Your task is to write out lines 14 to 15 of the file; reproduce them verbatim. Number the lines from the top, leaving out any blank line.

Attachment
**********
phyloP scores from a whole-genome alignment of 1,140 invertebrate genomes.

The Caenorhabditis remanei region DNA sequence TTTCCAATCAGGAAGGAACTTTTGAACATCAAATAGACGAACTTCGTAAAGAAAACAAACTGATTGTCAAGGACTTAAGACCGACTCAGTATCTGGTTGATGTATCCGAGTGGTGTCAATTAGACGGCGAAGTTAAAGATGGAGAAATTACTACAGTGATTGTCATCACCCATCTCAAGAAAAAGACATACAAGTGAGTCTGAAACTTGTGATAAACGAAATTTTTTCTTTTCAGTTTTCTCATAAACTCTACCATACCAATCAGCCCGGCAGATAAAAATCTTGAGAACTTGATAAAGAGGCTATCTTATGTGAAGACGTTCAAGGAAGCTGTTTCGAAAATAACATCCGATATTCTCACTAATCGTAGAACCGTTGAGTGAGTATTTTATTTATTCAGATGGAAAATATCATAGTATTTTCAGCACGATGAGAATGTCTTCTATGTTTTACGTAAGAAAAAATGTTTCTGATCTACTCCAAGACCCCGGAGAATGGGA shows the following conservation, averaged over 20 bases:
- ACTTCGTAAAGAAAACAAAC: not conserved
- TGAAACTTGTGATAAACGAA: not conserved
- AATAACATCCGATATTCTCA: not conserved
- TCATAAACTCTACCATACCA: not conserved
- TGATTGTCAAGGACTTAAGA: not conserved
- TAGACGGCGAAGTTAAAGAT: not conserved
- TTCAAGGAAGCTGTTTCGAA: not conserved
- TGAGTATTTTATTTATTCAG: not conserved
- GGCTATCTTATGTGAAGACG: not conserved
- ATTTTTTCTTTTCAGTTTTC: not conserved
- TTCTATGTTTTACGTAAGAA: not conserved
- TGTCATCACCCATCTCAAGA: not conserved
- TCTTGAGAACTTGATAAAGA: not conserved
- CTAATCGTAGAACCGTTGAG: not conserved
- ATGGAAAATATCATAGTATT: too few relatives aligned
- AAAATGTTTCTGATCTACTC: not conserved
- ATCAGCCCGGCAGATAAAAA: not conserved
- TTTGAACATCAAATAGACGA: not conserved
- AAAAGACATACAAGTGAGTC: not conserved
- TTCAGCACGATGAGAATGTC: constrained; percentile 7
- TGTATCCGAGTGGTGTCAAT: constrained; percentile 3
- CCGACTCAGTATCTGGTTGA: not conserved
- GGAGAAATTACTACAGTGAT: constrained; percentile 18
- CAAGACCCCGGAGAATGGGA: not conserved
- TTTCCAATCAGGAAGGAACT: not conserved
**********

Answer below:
- TGTCATCACCCATCTCAAGA: not conserved
- TCTTGAGAACTTGATAAAGA: not conserved